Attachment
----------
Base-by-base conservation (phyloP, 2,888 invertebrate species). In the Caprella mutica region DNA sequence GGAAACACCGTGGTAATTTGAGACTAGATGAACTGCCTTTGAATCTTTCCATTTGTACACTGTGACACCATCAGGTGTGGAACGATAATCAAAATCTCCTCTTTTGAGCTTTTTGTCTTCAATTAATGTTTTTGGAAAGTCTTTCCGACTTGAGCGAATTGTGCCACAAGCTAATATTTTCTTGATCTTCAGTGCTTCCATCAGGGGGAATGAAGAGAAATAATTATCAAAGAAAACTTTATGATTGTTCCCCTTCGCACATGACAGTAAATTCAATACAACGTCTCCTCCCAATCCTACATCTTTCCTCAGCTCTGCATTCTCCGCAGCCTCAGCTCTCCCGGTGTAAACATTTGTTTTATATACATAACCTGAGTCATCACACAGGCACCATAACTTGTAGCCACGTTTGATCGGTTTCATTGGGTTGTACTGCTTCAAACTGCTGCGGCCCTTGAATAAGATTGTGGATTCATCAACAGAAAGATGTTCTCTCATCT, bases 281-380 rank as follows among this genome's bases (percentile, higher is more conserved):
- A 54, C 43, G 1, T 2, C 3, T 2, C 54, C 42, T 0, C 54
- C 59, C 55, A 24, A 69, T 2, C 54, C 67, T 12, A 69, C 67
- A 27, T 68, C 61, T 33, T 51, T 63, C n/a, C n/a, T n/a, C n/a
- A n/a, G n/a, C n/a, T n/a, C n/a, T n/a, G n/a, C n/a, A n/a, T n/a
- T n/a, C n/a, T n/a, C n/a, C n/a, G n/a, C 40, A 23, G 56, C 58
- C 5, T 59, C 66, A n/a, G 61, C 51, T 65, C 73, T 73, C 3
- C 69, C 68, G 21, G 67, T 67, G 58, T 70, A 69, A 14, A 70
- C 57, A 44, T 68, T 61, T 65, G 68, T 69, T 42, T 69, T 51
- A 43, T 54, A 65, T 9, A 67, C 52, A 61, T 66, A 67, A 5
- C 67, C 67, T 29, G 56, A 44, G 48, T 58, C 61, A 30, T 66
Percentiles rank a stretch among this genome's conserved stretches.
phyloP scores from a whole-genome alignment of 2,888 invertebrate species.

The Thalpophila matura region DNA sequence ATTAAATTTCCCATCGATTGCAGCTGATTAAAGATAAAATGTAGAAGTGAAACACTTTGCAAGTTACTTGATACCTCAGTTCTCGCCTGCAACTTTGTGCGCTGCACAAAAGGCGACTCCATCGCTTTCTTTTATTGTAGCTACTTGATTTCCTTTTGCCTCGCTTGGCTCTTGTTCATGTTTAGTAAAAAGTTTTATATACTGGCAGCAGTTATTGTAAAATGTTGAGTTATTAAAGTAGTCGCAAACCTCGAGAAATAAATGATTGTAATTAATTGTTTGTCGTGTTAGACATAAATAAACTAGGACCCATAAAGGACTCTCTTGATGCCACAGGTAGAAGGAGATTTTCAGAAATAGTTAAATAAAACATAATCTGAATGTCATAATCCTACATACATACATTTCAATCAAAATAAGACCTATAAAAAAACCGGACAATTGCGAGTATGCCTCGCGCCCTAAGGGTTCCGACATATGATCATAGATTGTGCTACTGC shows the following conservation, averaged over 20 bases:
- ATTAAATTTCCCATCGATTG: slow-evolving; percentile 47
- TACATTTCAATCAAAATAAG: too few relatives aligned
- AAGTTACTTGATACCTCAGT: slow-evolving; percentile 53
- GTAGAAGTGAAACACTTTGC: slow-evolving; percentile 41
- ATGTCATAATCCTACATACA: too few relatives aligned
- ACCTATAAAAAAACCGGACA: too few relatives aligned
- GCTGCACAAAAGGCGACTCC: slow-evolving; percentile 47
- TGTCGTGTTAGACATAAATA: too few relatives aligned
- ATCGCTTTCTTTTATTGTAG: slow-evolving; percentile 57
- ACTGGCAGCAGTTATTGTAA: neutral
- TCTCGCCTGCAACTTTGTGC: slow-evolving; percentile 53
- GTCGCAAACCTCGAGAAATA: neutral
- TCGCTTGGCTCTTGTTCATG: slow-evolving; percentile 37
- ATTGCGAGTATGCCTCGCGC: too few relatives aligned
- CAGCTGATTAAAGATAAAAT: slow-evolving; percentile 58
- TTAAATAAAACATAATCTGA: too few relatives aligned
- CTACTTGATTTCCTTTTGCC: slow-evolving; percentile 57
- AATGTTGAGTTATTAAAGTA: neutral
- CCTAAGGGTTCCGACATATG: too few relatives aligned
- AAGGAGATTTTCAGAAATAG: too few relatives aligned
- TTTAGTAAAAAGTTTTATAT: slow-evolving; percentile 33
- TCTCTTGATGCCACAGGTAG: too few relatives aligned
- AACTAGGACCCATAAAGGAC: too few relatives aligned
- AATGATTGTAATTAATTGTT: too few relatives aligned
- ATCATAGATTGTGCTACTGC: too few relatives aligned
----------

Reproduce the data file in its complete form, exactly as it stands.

Base-by-base conservation (phyloP, 2,888 invertebrate species). In the Caprella mutica region DNA sequence GGAAACACCGTGGTAATTTGAGACTAGATGAACTGCCTTTGAATCTTTCCATTTGTACACTGTGACACCATCAGGTGTGGAACGATAATCAAAATCTCCTCTTTTGAGCTTTTTGTCTTCAATTAATGTTTTTGGAAAGTCTTTCCGACTTGAGCGAATTGTGCCACAAGCTAATATTTTCTTGATCTTCAGTGCTTCCATCAGGGGGAATGAAGAGAAATAATTATCAAAGAAAACTTTATGATTGTTCCCCTTCGCACATGACAGTAAATTCAATACAACGTCTCCTCCCAATCCTACATCTTTCCTCAGCTCTGCATTCTCCGCAGCCTCAGCTCTCCCGGTGTAAACATTTGTTTTATATACATAACCTGAGTCATCACACAGGCACCATAACTTGTAGCCACGTTTGATCGGTTTCATTGGGTTGTACTGCTTCAAACTGCTGCGGCCCTTGAATAAGATTGTGGATTCATCAACAGAAAGATGTTCTCTCATCT, bases 281-380 rank as follows among this genome's bases (percentile, higher is more conserved):
- A 54, C 43, G 1, T 2, C 3, T 2, C 54, C 42, T 0, C 54
- C 59, C 55, A 24, A 69, T 2, C 54, C 67, T 12, A 69, C 67
- A 27, T 68, C 61, T 33, T 51, T 63, C n/a, C n/a, T n/a, C n/a
- A n/a, G n/a, C n/a, T n/a, C n/a, T n/a, G n/a, C n/a, A n/a, T n/a
- T n/a, C n/a, T n/a, C n/a, C n/a, G n/a, C 40, A 23, G 56, C 58
- C 5, T 59, C 66, A n/a, G 61, C 51, T 65, C 73, T 73, C 3
- C 69, C 68, G 21, G 67, T 67, G 58, T 70, A 69, A 14, A 70
- C 57, A 44, T 68, T 61, T 65, G 68, T 69, T 42, T 69, T 51
- A 43, T 54, A 65, T 9, A 67, C 52, A 61, T 66, A 67, A 5
- C 67, C 67, T 29, G 56, A 44, G 48, T 58, C 61, A 30, T 66
Percentiles rank a stretch among this genome's conserved stretches.
phyloP scores from a whole-genome alignment of 2,888 invertebrate species.

The Thalpophila matura region DNA sequence ATTAAATTTCCCATCGATTGCAGCTGATTAAAGATAAAATGTAGAAGTGAAACACTTTGCAAGTTACTTGATACCTCAGTTCTCGCCTGCAACTTTGTGCGCTGCACAAAAGGCGACTCCATCGCTTTCTTTTATTGTAGCTACTTGATTTCCTTTTGCCTCGCTTGGCTCTTGTTCATGTTTAGTAAAAAGTTTTATATACTGGCAGCAGTTATTGTAAAATGTTGAGTTATTAAAGTAGTCGCAAACCTCGAGAAATAAATGATTGTAATTAATTGTTTGTCGTGTTAGACATAAATAAACTAGGACCCATAAAGGACTCTCTTGATGCCACAGGTAGAAGGAGATTTTCAGAAATAGTTAAATAAAACATAATCTGAATGTCATAATCCTACATACATACATTTCAATCAAAATAAGACCTATAAAAAAACCGGACAATTGCGAGTATGCCTCGCGCCCTAAGGGTTCCGACATATGATCATAGATTGTGCTACTGC shows the following conservation, averaged over 20 bases:
- ATTAAATTTCCCATCGATTG: slow-evolving; percentile 47
- TACATTTCAATCAAAATAAG: too few relatives aligned
- AAGTTACTTGATACCTCAGT: slow-evolving; percentile 53
- GTAGAAGTGAAACACTTTGC: slow-evolving; percentile 41
- ATGTCATAATCCTACATACA: too few relatives aligned
- ACCTATAAAAAAACCGGACA: too few relatives aligned
- GCTGCACAAAAGGCGACTCC: slow-evolving; percentile 47
- TGTCGTGTTAGACATAAATA: too few relatives aligned
- ATCGCTTTCTTTTATTGTAG: slow-evolving; percentile 57
- ACTGGCAGCAGTTATTGTAA: neutral
- TCTCGCCTGCAACTTTGTGC: slow-evolving; percentile 53
- GTCGCAAACCTCGAGAAATA: neutral
- TCGCTTGGCTCTTGTTCATG: slow-evolving; percentile 37
- ATTGCGAGTATGCCTCGCGC: too few relatives aligned
- CAGCTGATTAAAGATAAAAT: slow-evolving; percentile 58
- TTAAATAAAACATAATCTGA: too few relatives aligned
- CTACTTGATTTCCTTTTGCC: slow-evolving; percentile 57
- AATGTTGAGTTATTAAAGTA: neutral
- CCTAAGGGTTCCGACATATG: too few relatives aligned
- AAGGAGATTTTCAGAAATAG: too few relatives aligned
- TTTAGTAAAAAGTTTTATAT: slow-evolving; percentile 33
- TCTCTTGATGCCACAGGTAG: too few relatives aligned
- AACTAGGACCCATAAAGGAC: too few relatives aligned
- AATGATTGTAATTAATTGTT: too few relatives aligned
- ATCATAGATTGTGCTACTGC: too few relatives aligned